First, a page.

Theo Clarke: ‘My inquiry on birth trauma can ensure the experience of mums drives policy’

The All-Party Parliamentary Group (APPG) on birth trauma I co-chair has now launched an inquiry to ensure care for new mums improves dramatically.

Already the government has responded to this campaign with several key announcements in last month’s Women’s Health Strategy.

Comprehensive physical care for those who experience serious tears during childbirth will be rolled out by March. Specialist maternal mental health services will also be available to women in every part of England by March. New mums will receive a comprehensive check up with their GP within eight weeks, focused solely on her mental and physical health.

However, from my own experience of birth trauma following the birth of my daughter in 2022 and the experience of brave mums who have contacted me after I launched this campaign, there is still much to do.

My own story is sadly not unusual but it has had a profound effect and driven my desire to improve care for new mums in my role as an MP. I suffered a third-degree tear after 40 hours of labour and had emergency surgery after I started bleeding heavily. It was the most terrifying moment of my life as I was wheeled into an operating theatre just at the moment I wanted to hold my daughter in my arms. The brilliant medical team saved my life but not all the care I received was good.

Afterwards, back on a ward, I rang a bell to get help because my daughter was crying and I was unable to move. A woman came in and simply said, ‘not my baby, not my problem’. It was unacceptable.

Later I began to understand that what had happened to me was not a priority and that often the focus was on the baby and not the mum even if they had suffered mental and/or physical trauma. I believe mum and baby need to be treated more as a package, especially in those first months.

There remain safety concerns in maternity units that we are all too familiar with following many incidents across the country. Staffing remains an issue too and the government is responding with more money to recruit midwives but pressures remain.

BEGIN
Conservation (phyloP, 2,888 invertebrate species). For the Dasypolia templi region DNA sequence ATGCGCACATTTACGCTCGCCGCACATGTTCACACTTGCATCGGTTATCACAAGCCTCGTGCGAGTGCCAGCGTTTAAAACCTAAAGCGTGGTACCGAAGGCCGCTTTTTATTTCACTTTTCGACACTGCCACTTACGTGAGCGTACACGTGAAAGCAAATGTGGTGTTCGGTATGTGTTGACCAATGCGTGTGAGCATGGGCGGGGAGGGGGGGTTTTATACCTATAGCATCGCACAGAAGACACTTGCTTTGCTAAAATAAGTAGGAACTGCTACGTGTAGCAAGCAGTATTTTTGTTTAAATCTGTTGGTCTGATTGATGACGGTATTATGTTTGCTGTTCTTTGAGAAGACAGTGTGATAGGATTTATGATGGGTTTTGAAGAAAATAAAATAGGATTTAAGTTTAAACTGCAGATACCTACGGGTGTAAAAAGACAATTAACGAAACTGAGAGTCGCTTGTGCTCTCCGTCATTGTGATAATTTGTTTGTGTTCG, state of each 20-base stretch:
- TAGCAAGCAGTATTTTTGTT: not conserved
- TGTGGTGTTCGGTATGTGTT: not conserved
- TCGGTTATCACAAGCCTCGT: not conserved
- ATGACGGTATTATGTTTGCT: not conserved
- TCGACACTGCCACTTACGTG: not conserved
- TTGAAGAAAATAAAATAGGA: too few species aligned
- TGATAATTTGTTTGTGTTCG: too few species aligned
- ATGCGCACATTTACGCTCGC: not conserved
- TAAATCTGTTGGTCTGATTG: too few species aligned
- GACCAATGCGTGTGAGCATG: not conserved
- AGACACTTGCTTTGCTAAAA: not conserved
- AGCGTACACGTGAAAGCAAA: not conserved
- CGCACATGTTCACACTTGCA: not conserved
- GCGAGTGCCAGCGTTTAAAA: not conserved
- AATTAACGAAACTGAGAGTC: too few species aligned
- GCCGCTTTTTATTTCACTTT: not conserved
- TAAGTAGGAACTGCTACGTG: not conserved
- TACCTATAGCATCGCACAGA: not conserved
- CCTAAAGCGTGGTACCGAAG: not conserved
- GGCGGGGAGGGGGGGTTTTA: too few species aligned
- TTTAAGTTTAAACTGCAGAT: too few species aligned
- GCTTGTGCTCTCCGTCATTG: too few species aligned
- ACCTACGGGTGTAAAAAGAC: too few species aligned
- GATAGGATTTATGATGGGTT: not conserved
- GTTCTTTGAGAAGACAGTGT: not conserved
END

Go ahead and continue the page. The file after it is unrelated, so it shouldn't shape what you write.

There also needs to be cultural change so that more compassion as well as support and help comes forward for new mums who are often scared, in pain and possibly suffering mental anguish in the hours and days after a traumatic birth. I would never want any new mum to hear someone say to them they simply didn’t care because they were not looking after their baby.

The fact is women’s health has too often been a taboo subject in society and certainly within parliament and government. I am happy to change that with the help of brilliant organisations like the Birth Trauma Association and Mumsnet and my co-chair Rosie Duffield MP. I have even held the first ever parliamentary debate on birth trauma and I will continue to highlight it whenever I can.

The inquiry then is a big part of this. It will take place throughout February and March. Its aim is to collate evidence to the government for practical and achievable recommendations aimed at further improving care and support for new mothers and their partners.

It will hear evidence from doctors, experts, campaigners but most importantly from mums. I want mums from across the country to get in touch with their experiences and views. We have much more to do to make further progress and those experiences are so important.

The call for evidence can be found at: is the UK’s leading digital-only political website, providing comprehensive coverage of UK politics. Subscribe to our daily newsletter here.